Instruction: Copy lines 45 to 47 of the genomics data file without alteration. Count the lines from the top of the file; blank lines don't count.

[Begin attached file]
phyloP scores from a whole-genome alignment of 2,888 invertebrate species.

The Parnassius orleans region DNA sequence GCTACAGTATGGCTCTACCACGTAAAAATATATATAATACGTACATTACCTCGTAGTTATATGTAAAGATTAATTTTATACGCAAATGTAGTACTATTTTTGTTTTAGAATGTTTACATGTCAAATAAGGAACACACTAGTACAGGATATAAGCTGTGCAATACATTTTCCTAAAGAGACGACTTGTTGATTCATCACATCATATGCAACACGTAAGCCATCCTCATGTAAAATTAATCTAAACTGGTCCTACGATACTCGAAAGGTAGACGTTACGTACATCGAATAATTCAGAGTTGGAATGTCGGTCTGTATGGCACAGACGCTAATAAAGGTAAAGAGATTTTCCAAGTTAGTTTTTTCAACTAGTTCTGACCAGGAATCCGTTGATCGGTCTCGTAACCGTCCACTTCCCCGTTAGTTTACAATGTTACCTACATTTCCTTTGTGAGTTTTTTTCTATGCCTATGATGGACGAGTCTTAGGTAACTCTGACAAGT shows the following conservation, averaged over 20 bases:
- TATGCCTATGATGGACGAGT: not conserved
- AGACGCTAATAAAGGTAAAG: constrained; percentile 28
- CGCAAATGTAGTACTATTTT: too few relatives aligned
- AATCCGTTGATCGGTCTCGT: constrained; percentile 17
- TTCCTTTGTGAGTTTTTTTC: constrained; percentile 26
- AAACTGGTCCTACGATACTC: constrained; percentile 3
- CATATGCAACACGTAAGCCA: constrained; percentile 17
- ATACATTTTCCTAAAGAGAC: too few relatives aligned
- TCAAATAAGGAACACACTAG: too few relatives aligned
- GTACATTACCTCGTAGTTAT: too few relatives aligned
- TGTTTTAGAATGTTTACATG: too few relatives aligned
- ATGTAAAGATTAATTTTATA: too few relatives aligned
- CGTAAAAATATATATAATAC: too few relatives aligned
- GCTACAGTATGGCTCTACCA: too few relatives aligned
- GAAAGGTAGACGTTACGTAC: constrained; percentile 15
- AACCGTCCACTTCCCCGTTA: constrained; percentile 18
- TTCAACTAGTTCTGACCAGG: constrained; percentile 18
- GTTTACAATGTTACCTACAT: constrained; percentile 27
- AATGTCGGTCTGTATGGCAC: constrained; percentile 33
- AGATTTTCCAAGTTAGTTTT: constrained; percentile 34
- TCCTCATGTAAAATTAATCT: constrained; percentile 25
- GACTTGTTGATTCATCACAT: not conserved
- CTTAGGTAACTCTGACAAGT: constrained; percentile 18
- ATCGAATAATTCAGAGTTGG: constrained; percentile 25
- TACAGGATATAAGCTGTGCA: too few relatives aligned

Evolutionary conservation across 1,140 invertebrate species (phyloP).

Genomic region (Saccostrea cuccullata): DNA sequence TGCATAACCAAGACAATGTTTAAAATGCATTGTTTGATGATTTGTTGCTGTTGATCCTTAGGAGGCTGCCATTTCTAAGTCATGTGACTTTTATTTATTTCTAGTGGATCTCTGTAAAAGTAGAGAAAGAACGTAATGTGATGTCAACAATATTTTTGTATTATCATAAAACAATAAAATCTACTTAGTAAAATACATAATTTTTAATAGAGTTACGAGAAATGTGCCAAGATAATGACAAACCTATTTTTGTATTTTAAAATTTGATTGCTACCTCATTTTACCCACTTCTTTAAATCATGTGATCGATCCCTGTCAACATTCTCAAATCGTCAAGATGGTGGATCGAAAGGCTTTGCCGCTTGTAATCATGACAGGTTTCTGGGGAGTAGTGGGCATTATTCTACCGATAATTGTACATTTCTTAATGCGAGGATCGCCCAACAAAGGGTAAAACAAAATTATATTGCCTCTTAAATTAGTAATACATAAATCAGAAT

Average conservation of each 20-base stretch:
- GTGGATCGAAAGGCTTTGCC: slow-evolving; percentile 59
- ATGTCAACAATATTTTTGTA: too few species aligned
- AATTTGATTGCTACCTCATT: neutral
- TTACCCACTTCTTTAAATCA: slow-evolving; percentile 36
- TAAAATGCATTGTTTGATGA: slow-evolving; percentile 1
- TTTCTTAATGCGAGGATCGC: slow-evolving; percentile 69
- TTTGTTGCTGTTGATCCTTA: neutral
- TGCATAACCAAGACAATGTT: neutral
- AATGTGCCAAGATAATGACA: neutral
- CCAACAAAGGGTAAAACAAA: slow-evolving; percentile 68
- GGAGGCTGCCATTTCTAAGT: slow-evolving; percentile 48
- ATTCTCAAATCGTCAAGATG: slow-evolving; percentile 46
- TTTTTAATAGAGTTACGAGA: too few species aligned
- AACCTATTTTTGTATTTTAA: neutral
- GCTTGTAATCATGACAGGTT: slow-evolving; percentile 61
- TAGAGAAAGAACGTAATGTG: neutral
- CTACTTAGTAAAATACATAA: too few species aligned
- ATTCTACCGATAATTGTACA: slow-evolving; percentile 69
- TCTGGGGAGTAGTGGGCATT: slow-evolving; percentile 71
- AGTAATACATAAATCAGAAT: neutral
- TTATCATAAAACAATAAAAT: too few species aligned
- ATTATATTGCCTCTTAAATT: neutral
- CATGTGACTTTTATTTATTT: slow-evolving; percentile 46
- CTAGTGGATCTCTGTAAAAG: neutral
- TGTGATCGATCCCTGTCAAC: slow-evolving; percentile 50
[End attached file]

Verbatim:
- GCTTGTAATCATGACAGGTT: slow-evolving; percentile 61
- TAGAGAAAGAACGTAATGTG: neutral
- CTACTTAGTAAAATACATAA: too few species aligned